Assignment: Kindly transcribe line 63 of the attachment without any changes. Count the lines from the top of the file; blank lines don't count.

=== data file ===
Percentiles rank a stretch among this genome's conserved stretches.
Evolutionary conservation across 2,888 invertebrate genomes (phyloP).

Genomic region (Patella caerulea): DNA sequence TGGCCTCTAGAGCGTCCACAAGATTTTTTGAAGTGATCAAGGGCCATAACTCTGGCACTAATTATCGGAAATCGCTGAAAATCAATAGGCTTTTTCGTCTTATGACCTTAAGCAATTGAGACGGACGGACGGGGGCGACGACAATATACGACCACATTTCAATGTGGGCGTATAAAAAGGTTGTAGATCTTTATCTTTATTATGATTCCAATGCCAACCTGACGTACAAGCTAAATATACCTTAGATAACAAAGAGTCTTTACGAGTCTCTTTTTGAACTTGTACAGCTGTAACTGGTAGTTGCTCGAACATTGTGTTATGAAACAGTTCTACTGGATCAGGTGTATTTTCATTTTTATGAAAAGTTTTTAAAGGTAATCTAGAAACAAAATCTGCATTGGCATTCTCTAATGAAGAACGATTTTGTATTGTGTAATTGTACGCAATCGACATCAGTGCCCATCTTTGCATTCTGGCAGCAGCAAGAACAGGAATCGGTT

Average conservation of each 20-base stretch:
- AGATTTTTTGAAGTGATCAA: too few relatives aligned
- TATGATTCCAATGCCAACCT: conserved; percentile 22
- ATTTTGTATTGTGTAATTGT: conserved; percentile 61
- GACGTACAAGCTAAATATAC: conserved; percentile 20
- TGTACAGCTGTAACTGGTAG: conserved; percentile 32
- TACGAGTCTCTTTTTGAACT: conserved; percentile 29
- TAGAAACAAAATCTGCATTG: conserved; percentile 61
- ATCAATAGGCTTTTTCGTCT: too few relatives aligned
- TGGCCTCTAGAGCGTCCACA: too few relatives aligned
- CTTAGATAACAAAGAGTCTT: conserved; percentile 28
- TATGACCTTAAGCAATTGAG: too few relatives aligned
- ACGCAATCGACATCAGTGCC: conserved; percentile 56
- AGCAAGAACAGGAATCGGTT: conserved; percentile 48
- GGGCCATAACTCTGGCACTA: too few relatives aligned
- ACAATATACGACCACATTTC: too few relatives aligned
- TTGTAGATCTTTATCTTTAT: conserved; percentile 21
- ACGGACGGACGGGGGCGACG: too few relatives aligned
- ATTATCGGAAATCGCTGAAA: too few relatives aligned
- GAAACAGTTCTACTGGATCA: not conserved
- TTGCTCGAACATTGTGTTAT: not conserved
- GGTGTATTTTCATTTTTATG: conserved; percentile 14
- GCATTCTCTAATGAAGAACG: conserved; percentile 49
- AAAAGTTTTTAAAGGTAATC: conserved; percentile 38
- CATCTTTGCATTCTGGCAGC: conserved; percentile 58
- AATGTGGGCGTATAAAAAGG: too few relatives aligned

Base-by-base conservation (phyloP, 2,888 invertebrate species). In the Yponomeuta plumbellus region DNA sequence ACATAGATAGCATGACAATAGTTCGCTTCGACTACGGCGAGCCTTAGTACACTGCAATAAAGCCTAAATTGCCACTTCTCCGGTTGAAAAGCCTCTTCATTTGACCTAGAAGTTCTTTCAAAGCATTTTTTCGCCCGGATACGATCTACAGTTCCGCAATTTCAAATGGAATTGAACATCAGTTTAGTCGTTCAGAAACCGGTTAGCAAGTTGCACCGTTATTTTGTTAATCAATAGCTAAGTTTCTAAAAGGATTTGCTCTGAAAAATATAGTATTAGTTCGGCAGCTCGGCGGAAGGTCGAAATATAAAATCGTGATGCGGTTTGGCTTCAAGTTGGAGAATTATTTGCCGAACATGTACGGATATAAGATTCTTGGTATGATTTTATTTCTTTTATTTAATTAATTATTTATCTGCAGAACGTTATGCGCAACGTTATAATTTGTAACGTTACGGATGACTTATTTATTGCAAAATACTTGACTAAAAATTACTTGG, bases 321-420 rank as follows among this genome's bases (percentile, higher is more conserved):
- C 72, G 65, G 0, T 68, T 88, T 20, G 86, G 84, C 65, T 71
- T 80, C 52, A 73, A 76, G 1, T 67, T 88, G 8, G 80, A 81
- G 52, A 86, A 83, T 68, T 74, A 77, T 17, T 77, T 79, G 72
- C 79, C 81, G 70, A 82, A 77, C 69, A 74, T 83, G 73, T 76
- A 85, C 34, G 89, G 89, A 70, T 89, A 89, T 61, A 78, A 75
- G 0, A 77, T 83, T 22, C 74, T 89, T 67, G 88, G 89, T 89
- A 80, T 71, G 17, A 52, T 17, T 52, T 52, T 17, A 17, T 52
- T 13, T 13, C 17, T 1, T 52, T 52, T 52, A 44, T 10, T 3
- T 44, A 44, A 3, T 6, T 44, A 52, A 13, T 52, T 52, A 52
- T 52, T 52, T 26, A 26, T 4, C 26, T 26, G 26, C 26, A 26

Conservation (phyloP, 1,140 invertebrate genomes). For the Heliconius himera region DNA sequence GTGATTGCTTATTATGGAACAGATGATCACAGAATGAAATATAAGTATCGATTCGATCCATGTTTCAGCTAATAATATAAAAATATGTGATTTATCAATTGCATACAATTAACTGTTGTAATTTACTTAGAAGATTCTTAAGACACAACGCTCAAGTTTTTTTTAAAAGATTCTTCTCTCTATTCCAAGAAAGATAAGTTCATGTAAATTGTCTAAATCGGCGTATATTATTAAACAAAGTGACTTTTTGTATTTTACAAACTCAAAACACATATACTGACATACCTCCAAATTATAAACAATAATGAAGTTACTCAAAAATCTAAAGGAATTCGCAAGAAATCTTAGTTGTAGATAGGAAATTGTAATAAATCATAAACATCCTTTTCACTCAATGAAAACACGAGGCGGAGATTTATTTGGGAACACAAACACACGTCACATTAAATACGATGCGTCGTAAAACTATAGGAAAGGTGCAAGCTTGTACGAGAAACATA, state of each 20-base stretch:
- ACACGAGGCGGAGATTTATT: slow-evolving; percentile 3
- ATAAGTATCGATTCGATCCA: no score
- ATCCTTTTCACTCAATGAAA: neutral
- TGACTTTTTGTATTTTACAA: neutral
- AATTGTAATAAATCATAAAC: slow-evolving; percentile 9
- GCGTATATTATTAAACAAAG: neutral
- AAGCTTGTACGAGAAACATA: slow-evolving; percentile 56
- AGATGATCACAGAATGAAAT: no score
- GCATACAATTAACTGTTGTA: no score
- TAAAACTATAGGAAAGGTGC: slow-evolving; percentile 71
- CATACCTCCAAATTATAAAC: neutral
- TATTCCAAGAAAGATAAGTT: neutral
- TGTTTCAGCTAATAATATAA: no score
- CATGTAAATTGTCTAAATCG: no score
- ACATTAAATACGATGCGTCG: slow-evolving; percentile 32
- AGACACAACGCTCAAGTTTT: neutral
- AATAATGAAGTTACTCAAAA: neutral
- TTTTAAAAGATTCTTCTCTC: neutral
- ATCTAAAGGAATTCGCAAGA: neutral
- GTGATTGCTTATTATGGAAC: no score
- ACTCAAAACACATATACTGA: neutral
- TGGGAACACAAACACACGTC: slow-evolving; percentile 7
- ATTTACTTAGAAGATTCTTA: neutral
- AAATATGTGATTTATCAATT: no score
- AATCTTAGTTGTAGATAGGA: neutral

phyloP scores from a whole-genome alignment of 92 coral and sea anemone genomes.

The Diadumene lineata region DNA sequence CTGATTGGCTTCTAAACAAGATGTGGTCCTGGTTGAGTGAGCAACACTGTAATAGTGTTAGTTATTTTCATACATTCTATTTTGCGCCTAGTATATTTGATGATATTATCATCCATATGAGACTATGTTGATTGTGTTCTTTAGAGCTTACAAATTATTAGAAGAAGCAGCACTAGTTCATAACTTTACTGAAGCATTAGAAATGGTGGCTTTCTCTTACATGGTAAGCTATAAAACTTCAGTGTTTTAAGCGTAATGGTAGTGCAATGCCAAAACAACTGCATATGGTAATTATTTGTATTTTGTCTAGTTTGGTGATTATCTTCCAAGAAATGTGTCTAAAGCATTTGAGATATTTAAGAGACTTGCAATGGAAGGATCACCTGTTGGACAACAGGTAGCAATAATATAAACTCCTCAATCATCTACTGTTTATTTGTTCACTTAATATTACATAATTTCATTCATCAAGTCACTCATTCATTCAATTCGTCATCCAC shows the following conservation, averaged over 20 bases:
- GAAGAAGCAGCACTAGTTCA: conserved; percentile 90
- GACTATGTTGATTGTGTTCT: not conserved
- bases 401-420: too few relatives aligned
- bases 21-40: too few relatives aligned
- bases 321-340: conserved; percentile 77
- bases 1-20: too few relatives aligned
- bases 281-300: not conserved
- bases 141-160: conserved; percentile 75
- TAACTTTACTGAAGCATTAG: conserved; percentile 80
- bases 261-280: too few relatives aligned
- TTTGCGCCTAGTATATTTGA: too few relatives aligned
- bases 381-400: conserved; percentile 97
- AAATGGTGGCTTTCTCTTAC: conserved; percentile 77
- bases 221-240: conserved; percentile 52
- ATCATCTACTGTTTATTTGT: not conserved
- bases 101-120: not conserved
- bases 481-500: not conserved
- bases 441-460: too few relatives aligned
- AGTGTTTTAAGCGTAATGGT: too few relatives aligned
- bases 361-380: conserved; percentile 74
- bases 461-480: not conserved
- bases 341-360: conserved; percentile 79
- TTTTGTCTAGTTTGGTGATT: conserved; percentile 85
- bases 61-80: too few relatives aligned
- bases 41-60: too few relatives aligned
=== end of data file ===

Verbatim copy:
- TGGGAACACAAACACACGTC: slow-evolving; percentile 7